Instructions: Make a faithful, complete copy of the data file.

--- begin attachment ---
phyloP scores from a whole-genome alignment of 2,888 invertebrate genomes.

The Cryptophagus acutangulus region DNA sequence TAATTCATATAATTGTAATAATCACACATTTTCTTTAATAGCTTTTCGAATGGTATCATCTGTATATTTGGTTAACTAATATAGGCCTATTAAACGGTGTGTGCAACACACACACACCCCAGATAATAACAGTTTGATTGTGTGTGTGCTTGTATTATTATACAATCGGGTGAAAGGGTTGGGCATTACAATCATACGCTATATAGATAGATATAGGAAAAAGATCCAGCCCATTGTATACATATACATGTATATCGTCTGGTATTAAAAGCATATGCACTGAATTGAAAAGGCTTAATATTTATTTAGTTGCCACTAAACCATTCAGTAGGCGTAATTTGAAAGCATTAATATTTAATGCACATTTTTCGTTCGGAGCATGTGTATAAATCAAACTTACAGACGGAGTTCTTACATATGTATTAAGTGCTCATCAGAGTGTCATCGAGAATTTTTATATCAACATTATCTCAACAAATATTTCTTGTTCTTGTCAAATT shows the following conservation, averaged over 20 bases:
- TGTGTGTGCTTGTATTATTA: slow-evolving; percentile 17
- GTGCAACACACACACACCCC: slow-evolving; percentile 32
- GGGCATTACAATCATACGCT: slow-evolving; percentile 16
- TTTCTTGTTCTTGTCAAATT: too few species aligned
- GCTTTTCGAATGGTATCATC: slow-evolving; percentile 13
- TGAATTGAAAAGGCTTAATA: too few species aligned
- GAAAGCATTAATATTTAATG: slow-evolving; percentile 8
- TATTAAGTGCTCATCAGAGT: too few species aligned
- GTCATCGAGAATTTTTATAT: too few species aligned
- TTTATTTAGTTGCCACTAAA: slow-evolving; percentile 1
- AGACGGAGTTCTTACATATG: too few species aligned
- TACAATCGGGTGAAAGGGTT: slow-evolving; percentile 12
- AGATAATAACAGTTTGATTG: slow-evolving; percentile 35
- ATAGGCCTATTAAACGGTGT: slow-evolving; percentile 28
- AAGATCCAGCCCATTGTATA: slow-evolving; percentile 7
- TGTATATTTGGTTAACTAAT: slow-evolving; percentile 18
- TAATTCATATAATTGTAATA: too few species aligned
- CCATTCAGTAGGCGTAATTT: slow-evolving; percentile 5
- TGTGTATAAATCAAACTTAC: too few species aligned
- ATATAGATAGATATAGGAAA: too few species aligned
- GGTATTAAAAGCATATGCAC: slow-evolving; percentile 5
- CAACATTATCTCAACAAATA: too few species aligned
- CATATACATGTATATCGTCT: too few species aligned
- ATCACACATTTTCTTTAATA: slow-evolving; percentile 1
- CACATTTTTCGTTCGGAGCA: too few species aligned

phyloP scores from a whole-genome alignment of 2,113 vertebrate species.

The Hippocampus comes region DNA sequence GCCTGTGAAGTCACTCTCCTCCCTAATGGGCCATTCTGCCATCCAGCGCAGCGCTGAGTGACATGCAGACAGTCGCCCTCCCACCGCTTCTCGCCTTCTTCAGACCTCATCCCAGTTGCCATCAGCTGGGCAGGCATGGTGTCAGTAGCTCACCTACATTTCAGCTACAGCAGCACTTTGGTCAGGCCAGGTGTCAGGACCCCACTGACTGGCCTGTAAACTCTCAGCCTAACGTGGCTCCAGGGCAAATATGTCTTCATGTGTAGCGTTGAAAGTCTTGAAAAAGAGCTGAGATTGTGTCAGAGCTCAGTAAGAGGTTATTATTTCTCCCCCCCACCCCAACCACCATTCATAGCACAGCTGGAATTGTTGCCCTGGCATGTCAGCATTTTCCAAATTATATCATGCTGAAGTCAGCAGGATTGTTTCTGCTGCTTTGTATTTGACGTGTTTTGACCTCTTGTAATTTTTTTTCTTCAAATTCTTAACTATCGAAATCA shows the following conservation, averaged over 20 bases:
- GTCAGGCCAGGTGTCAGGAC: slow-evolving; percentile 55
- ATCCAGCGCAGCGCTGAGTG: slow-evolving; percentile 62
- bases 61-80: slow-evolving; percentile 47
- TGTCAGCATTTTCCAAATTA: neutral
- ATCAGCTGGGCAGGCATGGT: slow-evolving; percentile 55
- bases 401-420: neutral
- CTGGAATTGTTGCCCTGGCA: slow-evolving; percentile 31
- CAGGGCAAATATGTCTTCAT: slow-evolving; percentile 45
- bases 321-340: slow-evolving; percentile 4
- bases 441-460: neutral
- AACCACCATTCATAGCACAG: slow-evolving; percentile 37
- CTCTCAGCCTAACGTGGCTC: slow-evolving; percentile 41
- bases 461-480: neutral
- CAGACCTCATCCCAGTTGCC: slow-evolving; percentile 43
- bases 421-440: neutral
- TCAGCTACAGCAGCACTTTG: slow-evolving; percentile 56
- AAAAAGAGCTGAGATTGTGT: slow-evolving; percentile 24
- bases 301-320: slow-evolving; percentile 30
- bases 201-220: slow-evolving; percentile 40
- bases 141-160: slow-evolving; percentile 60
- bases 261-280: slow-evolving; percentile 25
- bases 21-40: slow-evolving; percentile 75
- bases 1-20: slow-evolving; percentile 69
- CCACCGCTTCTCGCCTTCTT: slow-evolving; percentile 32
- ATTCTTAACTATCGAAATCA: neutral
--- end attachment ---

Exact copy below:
phyloP scores from a whole-genome alignment of 2,888 invertebrate genomes.

The Cryptophagus acutangulus region DNA sequence TAATTCATATAATTGTAATAATCACACATTTTCTTTAATAGCTTTTCGAATGGTATCATCTGTATATTTGGTTAACTAATATAGGCCTATTAAACGGTGTGTGCAACACACACACACCCCAGATAATAACAGTTTGATTGTGTGTGTGCTTGTATTATTATACAATCGGGTGAAAGGGTTGGGCATTACAATCATACGCTATATAGATAGATATAGGAAAAAGATCCAGCCCATTGTATACATATACATGTATATCGTCTGGTATTAAAAGCATATGCACTGAATTGAAAAGGCTTAATATTTATTTAGTTGCCACTAAACCATTCAGTAGGCGTAATTTGAAAGCATTAATATTTAATGCACATTTTTCGTTCGGAGCATGTGTATAAATCAAACTTACAGACGGAGTTCTTACATATGTATTAAGTGCTCATCAGAGTGTCATCGAGAATTTTTATATCAACATTATCTCAACAAATATTTCTTGTTCTTGTCAAATT shows the following conservation, averaged over 20 bases:
- TGTGTGTGCTTGTATTATTA: slow-evolving; percentile 17
- GTGCAACACACACACACCCC: slow-evolving; percentile 32
- GGGCATTACAATCATACGCT: slow-evolving; percentile 16
- TTTCTTGTTCTTGTCAAATT: too few species aligned
- GCTTTTCGAATGGTATCATC: slow-evolving; percentile 13
- TGAATTGAAAAGGCTTAATA: too few species aligned
- GAAAGCATTAATATTTAATG: slow-evolving; percentile 8
- TATTAAGTGCTCATCAGAGT: too few species aligned
- GTCATCGAGAATTTTTATAT: too few species aligned
- TTTATTTAGTTGCCACTAAA: slow-evolving; percentile 1
- AGACGGAGTTCTTACATATG: too few species aligned
- TACAATCGGGTGAAAGGGTT: slow-evolving; percentile 12
- AGATAATAACAGTTTGATTG: slow-evolving; percentile 35
- ATAGGCCTATTAAACGGTGT: slow-evolving; percentile 28
- AAGATCCAGCCCATTGTATA: slow-evolving; percentile 7
- TGTATATTTGGTTAACTAAT: slow-evolving; percentile 18
- TAATTCATATAATTGTAATA: too few species aligned
- CCATTCAGTAGGCGTAATTT: slow-evolving; percentile 5
- TGTGTATAAATCAAACTTAC: too few species aligned
- ATATAGATAGATATAGGAAA: too few species aligned
- GGTATTAAAAGCATATGCAC: slow-evolving; percentile 5
- CAACATTATCTCAACAAATA: too few species aligned
- CATATACATGTATATCGTCT: too few species aligned
- ATCACACATTTTCTTTAATA: slow-evolving; percentile 1
- CACATTTTTCGTTCGGAGCA: too few species aligned

phyloP scores from a whole-genome alignment of 2,113 vertebrate species.

The Hippocampus comes region DNA sequence GCCTGTGAAGTCACTCTCCTCCCTAATGGGCCATTCTGCCATCCAGCGCAGCGCTGAGTGACATGCAGACAGTCGCCCTCCCACCGCTTCTCGCCTTCTTCAGACCTCATCCCAGTTGCCATCAGCTGGGCAGGCATGGTGTCAGTAGCTCACCTACATTTCAGCTACAGCAGCACTTTGGTCAGGCCAGGTGTCAGGACCCCACTGACTGGCCTGTAAACTCTCAGCCTAACGTGGCTCCAGGGCAAATATGTCTTCATGTGTAGCGTTGAAAGTCTTGAAAAAGAGCTGAGATTGTGTCAGAGCTCAGTAAGAGGTTATTATTTCTCCCCCCCACCCCAACCACCATTCATAGCACAGCTGGAATTGTTGCCCTGGCATGTCAGCATTTTCCAAATTATATCATGCTGAAGTCAGCAGGATTGTTTCTGCTGCTTTGTATTTGACGTGTTTTGACCTCTTGTAATTTTTTTTCTTCAAATTCTTAACTATCGAAATCA shows the following conservation, averaged over 20 bases:
- GTCAGGCCAGGTGTCAGGAC: slow-evolving; percentile 55
- ATCCAGCGCAGCGCTGAGTG: slow-evolving; percentile 62
- bases 61-80: slow-evolving; percentile 47
- TGTCAGCATTTTCCAAATTA: neutral
- ATCAGCTGGGCAGGCATGGT: slow-evolving; percentile 55
- bases 401-420: neutral
- CTGGAATTGTTGCCCTGGCA: slow-evolving; percentile 31
- CAGGGCAAATATGTCTTCAT: slow-evolving; percentile 45
- bases 321-340: slow-evolving; percentile 4
- bases 441-460: neutral
- AACCACCATTCATAGCACAG: slow-evolving; percentile 37
- CTCTCAGCCTAACGTGGCTC: slow-evolving; percentile 41
- bases 461-480: neutral
- CAGACCTCATCCCAGTTGCC: slow-evolving; percentile 43
- bases 421-440: neutral
- TCAGCTACAGCAGCACTTTG: slow-evolving; percentile 56
- AAAAAGAGCTGAGATTGTGT: slow-evolving; percentile 24
- bases 301-320: slow-evolving; percentile 30
- bases 201-220: slow-evolving; percentile 40
- bases 141-160: slow-evolving; percentile 60
- bases 261-280: slow-evolving; percentile 25
- bases 21-40: slow-evolving; percentile 75
- bases 1-20: slow-evolving; percentile 69
- CCACCGCTTCTCGCCTTCTT: slow-evolving; percentile 32
- ATTCTTAACTATCGAAATCA: neutral